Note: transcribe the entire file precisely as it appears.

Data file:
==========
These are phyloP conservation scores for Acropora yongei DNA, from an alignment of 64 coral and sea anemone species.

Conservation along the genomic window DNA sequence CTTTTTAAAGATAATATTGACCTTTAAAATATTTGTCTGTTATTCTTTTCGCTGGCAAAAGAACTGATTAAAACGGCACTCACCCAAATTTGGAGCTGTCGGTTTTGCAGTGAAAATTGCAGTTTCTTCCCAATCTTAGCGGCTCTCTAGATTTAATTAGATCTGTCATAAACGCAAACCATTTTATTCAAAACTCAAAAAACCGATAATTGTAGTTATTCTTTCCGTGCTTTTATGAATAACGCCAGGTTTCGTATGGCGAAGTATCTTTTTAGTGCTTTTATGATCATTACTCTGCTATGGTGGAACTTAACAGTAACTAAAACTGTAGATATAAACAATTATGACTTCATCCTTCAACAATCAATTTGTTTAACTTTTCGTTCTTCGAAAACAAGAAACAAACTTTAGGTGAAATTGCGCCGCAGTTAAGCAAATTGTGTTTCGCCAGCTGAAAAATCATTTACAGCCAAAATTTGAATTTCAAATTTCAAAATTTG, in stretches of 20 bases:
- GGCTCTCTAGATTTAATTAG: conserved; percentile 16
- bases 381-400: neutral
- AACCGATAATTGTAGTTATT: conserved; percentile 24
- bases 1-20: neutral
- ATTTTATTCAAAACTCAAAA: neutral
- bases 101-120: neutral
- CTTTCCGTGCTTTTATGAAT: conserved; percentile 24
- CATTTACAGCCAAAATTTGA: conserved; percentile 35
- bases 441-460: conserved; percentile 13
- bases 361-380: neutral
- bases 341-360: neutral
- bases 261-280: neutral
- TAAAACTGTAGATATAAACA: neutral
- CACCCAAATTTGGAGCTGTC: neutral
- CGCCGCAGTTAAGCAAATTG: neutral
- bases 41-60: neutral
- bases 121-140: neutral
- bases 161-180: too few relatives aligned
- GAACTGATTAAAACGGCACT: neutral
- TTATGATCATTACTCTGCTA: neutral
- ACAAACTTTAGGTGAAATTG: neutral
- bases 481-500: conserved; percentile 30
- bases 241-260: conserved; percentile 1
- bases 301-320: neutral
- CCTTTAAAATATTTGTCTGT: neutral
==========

These are phyloP conservation scores for Acropora yongei DNA, from an alignment of 64 coral and sea anemone species.

Conservation along the genomic window DNA sequence CTTTTTAAAGATAATATTGACCTTTAAAATATTTGTCTGTTATTCTTTTCGCTGGCAAAAGAACTGATTAAAACGGCACTCACCCAAATTTGGAGCTGTCGGTTTTGCAGTGAAAATTGCAGTTTCTTCCCAATCTTAGCGGCTCTCTAGATTTAATTAGATCTGTCATAAACGCAAACCATTTTATTCAAAACTCAAAAAACCGATAATTGTAGTTATTCTTTCCGTGCTTTTATGAATAACGCCAGGTTTCGTATGGCGAAGTATCTTTTTAGTGCTTTTATGATCATTACTCTGCTATGGTGGAACTTAACAGTAACTAAAACTGTAGATATAAACAATTATGACTTCATCCTTCAACAATCAATTTGTTTAACTTTTCGTTCTTCGAAAACAAGAAACAAACTTTAGGTGAAATTGCGCCGCAGTTAAGCAAATTGTGTTTCGCCAGCTGAAAAATCATTTACAGCCAAAATTTGAATTTCAAATTTCAAAATTTG, in stretches of 20 bases:
- GGCTCTCTAGATTTAATTAG: conserved; percentile 16
- bases 381-400: neutral
- AACCGATAATTGTAGTTATT: conserved; percentile 24
- bases 1-20: neutral
- ATTTTATTCAAAACTCAAAA: neutral
- bases 101-120: neutral
- CTTTCCGTGCTTTTATGAAT: conserved; percentile 24
- CATTTACAGCCAAAATTTGA: conserved; percentile 35
- bases 441-460: conserved; percentile 13
- bases 361-380: neutral
- bases 341-360: neutral
- bases 261-280: neutral
- TAAAACTGTAGATATAAACA: neutral
- CACCCAAATTTGGAGCTGTC: neutral
- CGCCGCAGTTAAGCAAATTG: neutral
- bases 41-60: neutral
- bases 121-140: neutral
- bases 161-180: too few relatives aligned
- GAACTGATTAAAACGGCACT: neutral
- TTATGATCATTACTCTGCTA: neutral
- ACAAACTTTAGGTGAAATTG: neutral
- bases 481-500: conserved; percentile 30
- bases 241-260: conserved; percentile 1
- bases 301-320: neutral
- CCTTTAAAATATTTGTCTGT: neutral